Vessel Safety Takes Center Stage
At a recent industry gathering in London, a series of presentations on passengership safety issues inevitably but rightly raised nightmare scenarios of mass evacuation. However, the tone set by the speakers and participants at the conference "Safety of large passenger ships — looking to the future" was pragmatic rather than alarmist. Organized by the Institute of Marine Engineers and the (U.K.) Maritime and Coastguard Agency, the event drew observations on safety matters and perceptions of upcoming needs from qualified professionals, in the light of major expansion in the cruise shipping sector.
The consensus view was of a need for a circumspect and proactive approach to operational safety issues, to better ensure the status quo as regards the good safety record demonstrated by the industry. In U.S. waters, it is understood that not a single passenger life has been lost over the past 16 years due to a casualty involving a large passengership.
With the stakes being so high, not only in human terms, but also as regards the well being of shipping's most dynamic business segment, there can be no room for complacency, even if the safety statistics indicate that the industry must be doing a lot that is right and appropriate.
Images brought to mind of possible situations where thousands of passengers and crew might have to be rapidly evacuated from a large cruise vessel in hostile weather conditions, amid great confusion, at night, perhaps in an ocean area with no other ships in the immediate vicinity and distant from search and rescue (SAR) resources, will hopefully never become a picture in reality.
But trends in cruise liner size, scale, complexity and numbers, passenger-to-crew ratios, and crewing aspects have set the alarm bells ringing, as have a number of what might be termed close calls around the world in recent years. The manner in which certain incidents involving shipboard fire and other situations have been handled and contained have demonstrated the effectiveness of new standards designed to protect passengers. But several speakers at the London conference alluded to the fact that quite a number of recent years' emergencies involving large cruise vessels had taken place in calm weather, during daylight, and with SAR facilities and other ships close to hand.
The 'what might have been factor' in conjunction with the considerable technical and operational challenges presented by safely controlling and dispatching floating communities of potentially 5,000 or more people from a stricken vessel call for all safety-related issues and legislation to be revisited. The International Maritime Organization's secretary-general William O'Neil has his finger on the pulse. In the immediate run-up to the IMO's Maritime Safety Committee meeting in London during the latter part of May, O'Neil suggested at the conference that a dedicated working group be established to examine all safety issues relating to passenger ships. Cognizant of major fleet development, reflected in huge investments in luxury cruise liners of unprecedented size, the secretary-general's proposal was colored by a perceived need for a more coordinated and holistic approach to the safety of such vessels, particularly as regards emergency situations. O'Neil said "the safety of recently- built cruise ships is not in doubt, nor is there concern as to whether such ships conform with the most recently adopted safety standards applicable to ships of this category." Rather, he felt that SOLAS and Load Line Convention requirements warranted review to identify whether or not the edicts need enhancing, given the evolution in ship size and complexity, and whether they duly address all safety aspects of operations, especially emergencies.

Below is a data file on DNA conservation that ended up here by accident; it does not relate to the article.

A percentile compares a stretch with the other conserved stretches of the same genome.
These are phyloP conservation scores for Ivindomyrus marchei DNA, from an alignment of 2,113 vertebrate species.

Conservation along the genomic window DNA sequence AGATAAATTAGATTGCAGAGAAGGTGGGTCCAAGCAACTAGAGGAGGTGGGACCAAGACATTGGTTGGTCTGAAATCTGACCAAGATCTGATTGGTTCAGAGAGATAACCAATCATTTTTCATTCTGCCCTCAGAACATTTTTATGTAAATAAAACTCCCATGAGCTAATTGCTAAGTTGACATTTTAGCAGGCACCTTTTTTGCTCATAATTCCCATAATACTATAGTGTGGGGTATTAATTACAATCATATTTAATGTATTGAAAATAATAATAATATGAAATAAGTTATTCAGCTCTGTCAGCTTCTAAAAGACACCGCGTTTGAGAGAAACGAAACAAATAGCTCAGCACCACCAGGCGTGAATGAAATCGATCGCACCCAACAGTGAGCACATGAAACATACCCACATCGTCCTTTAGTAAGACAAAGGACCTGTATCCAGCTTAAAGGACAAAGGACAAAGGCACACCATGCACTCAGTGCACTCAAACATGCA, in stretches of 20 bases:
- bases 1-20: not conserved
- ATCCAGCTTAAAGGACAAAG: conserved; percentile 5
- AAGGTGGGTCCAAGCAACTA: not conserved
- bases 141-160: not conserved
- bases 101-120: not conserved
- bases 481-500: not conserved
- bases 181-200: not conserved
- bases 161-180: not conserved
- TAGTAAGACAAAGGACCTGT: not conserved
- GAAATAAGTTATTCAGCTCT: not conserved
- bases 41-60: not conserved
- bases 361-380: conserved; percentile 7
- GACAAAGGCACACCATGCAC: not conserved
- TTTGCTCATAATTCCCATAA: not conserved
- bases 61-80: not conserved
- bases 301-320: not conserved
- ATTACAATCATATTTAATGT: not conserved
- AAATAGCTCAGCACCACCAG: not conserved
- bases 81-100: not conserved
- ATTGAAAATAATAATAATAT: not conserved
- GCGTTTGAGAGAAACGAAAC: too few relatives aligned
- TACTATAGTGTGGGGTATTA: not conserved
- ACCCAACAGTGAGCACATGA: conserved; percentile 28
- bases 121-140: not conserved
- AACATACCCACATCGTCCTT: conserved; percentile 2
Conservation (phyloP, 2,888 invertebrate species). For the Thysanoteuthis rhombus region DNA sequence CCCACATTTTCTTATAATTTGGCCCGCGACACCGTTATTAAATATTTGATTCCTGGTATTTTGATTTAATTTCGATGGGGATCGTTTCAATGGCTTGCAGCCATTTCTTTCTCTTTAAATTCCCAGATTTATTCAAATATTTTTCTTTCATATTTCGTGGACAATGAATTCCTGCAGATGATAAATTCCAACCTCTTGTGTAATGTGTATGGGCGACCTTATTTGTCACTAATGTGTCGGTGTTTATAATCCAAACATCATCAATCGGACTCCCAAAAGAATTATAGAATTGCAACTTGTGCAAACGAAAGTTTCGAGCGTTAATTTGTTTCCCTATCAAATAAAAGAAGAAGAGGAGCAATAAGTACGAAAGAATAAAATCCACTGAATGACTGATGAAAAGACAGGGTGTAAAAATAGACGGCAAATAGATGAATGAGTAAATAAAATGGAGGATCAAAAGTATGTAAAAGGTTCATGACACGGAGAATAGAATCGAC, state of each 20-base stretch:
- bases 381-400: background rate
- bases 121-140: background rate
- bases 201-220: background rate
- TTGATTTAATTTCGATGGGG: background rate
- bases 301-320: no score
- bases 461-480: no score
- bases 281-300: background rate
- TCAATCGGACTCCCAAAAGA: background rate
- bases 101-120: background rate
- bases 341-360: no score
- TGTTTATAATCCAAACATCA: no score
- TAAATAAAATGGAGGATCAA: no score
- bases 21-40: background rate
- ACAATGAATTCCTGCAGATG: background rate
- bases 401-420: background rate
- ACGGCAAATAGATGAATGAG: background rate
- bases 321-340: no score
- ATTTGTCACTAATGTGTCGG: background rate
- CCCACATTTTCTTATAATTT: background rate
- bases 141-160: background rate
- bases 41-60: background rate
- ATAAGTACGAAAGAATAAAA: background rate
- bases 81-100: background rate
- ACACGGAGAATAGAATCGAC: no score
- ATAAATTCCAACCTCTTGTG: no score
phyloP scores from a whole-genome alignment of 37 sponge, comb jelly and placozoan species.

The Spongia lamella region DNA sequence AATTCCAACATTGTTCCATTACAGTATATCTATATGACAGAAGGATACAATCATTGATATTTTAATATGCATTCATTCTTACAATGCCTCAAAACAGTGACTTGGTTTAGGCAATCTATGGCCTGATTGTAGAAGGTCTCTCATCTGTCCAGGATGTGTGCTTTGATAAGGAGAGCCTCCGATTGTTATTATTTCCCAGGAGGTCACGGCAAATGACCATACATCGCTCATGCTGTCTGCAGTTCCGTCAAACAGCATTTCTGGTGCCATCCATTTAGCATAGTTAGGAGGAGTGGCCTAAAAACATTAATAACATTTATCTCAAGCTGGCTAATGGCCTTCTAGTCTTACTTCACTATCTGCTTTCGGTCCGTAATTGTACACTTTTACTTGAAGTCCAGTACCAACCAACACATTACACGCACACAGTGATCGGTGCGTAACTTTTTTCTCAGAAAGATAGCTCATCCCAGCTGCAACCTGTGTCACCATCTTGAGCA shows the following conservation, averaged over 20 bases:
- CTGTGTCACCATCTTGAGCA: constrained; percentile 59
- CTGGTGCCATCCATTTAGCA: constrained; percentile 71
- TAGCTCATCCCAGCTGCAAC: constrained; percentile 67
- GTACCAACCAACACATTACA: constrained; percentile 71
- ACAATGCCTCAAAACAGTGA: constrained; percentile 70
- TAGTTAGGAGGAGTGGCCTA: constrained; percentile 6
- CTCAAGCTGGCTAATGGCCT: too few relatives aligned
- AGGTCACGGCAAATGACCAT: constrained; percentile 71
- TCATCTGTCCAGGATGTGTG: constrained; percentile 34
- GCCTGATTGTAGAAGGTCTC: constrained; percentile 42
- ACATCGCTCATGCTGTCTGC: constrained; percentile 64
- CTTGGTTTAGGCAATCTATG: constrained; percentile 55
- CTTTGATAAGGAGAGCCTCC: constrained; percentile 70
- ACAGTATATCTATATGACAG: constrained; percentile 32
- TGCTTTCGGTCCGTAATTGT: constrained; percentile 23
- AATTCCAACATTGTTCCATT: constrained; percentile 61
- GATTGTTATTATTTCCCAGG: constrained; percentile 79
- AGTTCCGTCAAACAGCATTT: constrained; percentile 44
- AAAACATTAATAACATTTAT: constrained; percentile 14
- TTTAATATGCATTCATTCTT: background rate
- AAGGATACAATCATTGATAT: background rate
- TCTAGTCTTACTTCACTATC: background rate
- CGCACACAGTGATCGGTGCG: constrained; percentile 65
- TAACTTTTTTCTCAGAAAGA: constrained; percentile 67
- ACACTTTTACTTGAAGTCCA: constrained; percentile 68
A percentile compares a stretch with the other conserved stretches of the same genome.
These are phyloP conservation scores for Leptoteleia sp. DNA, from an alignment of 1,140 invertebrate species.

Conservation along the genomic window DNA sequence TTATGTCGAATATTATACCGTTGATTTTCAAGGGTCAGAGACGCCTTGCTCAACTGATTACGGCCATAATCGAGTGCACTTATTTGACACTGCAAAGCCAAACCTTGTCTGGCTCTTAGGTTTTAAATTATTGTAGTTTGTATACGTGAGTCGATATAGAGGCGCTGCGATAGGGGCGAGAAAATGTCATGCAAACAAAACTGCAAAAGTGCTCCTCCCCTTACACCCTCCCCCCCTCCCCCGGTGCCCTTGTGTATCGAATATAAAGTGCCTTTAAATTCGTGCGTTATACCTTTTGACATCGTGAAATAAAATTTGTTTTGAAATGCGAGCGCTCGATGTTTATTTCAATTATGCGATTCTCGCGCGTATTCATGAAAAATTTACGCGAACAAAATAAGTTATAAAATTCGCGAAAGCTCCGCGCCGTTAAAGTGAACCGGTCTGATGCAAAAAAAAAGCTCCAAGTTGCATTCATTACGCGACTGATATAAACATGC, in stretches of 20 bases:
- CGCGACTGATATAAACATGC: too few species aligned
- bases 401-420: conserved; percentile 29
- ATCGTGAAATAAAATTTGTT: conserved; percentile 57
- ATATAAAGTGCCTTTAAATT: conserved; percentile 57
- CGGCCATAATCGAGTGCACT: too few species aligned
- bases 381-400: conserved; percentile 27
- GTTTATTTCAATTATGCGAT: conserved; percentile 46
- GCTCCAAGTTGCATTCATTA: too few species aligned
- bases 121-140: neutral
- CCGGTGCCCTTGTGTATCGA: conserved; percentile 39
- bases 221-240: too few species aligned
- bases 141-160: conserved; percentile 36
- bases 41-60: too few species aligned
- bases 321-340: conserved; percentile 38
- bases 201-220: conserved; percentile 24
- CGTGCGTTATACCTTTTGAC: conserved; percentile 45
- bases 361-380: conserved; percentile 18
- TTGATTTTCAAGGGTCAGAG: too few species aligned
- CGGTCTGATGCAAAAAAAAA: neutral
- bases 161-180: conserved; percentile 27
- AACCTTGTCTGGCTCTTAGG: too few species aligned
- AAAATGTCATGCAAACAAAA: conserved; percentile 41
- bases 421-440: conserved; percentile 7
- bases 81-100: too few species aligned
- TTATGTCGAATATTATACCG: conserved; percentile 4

He also advocated an assessment of the STCW (Standards of Training, Certification and Watchkeeping) Convention in the same light. Douglas Ward, president of The Maritime Evaluations Group, calculated that the world fleet of cruise ships carrying more than 1,000 passengers numbered 80 vessels in service as of mid-May this year, including 50 of more than 50,000-gt, of which four were in excess of 100,000-gt. Ward predicted that the population of cruise vessels above the 50,000-gt mark will have swelled to 127 by the end of 2005, on the basis of confirmed shipbuilding contracts, and that 18 of these will measure more than 100,000-gt.